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Catanzareti v. Catanzareti


March 26, 2008


On appeal from Superior County of New Jersey, Chancery Division, Family Part, Warren County, Docket No. FM-10-340-02.

Per curiam.


Argued March 10, 2008

Before Judges Gilroy and Baxter.

Plaintiff Patsy Allen Catanzareti appeals from a May 4, 2007 order that, with one exception, denied his motion for reconsideration of a January 12, 2007 order that held him in violation of litigant's rights because of his failure to comply with various portions of the parties' property settlement agreement (PSA).*fn1 We affirm and remand.


The parties were married on November 30, 1974, and were divorced on December 16, 2003. The PSA obligated plaintiff to pay alimony of $235 per week. His payments were made sporadically and defendant was required to file several enforcement motions. The PSA also made provision for the sale of the marital home and four other properties that were accumulated during the marriage. With one exception, the proceeds from the sale of all five were to be divided equally.

In late October 2006, defendant filed a motion for enforcement of her rights under the PSA. In particular, she alleged that plaintiff: (1) reneged on his obligation under the PSA to list the parties' Phillipsburg property for sale; (2) had encumbered both the Phillipsburg and High Bridge properties without her knowledge after the complaint for divorce was filed, thereby improperly reducing her share of the expected proceeds; (3) had paid alimony sporadically; and (4) had accordingly caused her to incur counsel fees to enforce her rights under the PSA. Defendant supported her motion with a detailed certification and numerous exhibits verifying the encumbrances she alleged that plaintiff had improperly lodged against the properties. The motion was filed in late October 2006, but was not heard until January 12, 2007. Despite numerous adjournments of the motion, plaintiff never filed any opposition.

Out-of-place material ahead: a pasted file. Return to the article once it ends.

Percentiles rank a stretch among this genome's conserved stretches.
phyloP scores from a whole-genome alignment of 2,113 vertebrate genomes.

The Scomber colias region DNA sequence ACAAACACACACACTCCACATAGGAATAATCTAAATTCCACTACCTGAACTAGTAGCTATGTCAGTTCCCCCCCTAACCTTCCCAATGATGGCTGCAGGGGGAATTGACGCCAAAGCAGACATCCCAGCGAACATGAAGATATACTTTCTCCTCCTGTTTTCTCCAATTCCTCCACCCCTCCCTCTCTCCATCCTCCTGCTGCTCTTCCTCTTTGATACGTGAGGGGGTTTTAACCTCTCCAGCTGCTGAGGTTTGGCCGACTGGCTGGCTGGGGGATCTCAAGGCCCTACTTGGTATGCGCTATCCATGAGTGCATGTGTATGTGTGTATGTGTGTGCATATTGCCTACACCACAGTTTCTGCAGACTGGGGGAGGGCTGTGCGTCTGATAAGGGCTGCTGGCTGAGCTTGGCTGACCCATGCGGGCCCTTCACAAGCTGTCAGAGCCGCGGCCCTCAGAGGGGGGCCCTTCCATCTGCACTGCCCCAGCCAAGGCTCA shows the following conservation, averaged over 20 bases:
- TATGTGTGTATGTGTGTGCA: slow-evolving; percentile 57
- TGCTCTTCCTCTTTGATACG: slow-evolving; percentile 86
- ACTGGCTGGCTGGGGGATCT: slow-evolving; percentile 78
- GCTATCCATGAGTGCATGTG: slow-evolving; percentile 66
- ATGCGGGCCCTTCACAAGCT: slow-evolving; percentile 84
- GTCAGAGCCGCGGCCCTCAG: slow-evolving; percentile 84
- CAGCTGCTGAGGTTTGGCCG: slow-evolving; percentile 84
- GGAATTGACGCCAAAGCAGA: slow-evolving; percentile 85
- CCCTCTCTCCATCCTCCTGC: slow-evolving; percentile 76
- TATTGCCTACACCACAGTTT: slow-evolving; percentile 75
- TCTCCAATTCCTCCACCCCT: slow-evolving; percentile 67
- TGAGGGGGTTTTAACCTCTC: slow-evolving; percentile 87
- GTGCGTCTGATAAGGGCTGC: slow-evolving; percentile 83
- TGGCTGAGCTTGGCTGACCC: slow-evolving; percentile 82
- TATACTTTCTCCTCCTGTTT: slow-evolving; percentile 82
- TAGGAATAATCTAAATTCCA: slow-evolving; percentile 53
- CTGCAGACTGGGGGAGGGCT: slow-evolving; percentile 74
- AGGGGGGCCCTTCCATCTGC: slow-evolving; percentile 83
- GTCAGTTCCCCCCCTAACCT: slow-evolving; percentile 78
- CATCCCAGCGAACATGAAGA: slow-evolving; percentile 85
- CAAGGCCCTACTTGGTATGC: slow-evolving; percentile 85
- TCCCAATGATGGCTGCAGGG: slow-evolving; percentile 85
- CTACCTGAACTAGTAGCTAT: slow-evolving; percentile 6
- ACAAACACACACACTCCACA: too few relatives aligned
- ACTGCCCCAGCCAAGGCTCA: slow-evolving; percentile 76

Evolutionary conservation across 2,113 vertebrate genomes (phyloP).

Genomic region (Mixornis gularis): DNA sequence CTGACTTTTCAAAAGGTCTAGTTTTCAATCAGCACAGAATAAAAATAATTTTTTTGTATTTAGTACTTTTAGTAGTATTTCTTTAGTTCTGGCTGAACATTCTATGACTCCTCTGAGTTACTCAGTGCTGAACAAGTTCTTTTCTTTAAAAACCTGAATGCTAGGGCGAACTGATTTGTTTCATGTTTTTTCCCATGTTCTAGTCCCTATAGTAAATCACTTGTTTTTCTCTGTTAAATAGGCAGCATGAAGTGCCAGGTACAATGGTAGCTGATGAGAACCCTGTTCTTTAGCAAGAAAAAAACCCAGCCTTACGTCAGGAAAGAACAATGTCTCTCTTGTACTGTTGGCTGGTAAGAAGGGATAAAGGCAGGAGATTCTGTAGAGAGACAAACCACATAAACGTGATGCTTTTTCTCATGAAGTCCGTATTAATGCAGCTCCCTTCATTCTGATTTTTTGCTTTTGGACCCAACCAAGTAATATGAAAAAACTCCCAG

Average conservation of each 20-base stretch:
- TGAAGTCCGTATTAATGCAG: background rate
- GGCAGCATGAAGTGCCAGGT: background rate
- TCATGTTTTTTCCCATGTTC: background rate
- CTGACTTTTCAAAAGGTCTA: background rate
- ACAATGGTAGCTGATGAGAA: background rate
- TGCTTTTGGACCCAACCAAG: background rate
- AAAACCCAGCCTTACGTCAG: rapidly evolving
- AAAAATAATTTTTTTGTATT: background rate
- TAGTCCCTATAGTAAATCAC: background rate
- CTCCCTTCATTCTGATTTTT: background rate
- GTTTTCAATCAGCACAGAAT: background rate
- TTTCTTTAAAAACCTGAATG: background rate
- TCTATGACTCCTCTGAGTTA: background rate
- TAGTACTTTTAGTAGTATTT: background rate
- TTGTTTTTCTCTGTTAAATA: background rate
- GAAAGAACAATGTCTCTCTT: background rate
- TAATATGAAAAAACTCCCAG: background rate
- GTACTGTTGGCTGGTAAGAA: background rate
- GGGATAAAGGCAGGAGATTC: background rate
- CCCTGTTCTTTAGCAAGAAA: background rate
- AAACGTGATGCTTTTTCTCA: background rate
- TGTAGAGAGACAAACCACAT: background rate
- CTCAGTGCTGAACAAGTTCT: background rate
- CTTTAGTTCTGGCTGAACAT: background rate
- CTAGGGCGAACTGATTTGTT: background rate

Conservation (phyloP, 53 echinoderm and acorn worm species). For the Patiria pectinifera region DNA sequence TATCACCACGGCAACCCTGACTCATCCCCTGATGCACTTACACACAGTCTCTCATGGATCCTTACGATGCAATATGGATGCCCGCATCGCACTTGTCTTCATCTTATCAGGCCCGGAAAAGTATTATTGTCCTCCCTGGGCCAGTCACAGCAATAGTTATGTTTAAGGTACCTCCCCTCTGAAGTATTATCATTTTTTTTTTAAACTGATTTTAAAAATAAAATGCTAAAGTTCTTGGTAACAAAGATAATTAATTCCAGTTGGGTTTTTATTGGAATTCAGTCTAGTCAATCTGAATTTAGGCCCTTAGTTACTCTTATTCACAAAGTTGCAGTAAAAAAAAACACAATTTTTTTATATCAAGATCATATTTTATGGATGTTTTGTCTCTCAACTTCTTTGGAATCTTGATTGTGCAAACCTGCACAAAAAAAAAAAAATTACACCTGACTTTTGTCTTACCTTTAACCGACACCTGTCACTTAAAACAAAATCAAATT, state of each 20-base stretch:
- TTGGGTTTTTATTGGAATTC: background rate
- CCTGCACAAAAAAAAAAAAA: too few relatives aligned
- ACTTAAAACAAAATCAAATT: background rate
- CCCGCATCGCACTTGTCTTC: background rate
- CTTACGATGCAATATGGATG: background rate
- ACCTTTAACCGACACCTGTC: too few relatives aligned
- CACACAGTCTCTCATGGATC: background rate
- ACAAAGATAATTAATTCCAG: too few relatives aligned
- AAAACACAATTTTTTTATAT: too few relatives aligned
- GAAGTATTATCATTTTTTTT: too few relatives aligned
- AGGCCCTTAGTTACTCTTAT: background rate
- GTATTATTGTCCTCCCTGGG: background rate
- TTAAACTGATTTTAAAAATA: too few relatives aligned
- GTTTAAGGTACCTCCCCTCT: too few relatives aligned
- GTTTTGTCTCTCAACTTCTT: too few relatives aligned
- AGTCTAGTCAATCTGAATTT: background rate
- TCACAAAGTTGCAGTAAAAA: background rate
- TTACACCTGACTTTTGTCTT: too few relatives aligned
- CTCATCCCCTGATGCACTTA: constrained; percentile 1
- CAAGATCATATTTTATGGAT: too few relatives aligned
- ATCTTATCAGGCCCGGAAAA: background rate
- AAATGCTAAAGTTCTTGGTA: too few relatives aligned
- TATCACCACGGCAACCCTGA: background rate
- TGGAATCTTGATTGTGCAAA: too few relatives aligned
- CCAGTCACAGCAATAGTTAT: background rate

When defendant's motion was decided on January 12, 2007, the judge issued a written statement of reasons. As to the alimony issue, the judge concluded that although plaintiff was not then in arrears on the payment of alimony, he had been so in the past. Accordingly, the judge ordered that a constructive trust in the amount of $85,540 be imposed on plaintiff's share of the proceeds from the eventual sale of the Phillipsburg property, and authorized defendant to make withdrawals from the trust whenever plaintiff's alimony payments were in arrears.

The judge also agreed with defendant's assertion that plaintiff had improperly resisted listing the Phillipsburg property for sale. Accordingly, the judge directed that the property immediately be listed and she specified the realtor with whom the listing agreement should be signed. The judge agreed with defendant that at the time of the eventual sale of the Phillipsburg property, plaintiff's share of the proceeds should be reduced in order to compensate defendant for the mortgages and other encumbrances that plaintiff had improperly placed the on property after the divorce complaint was filed.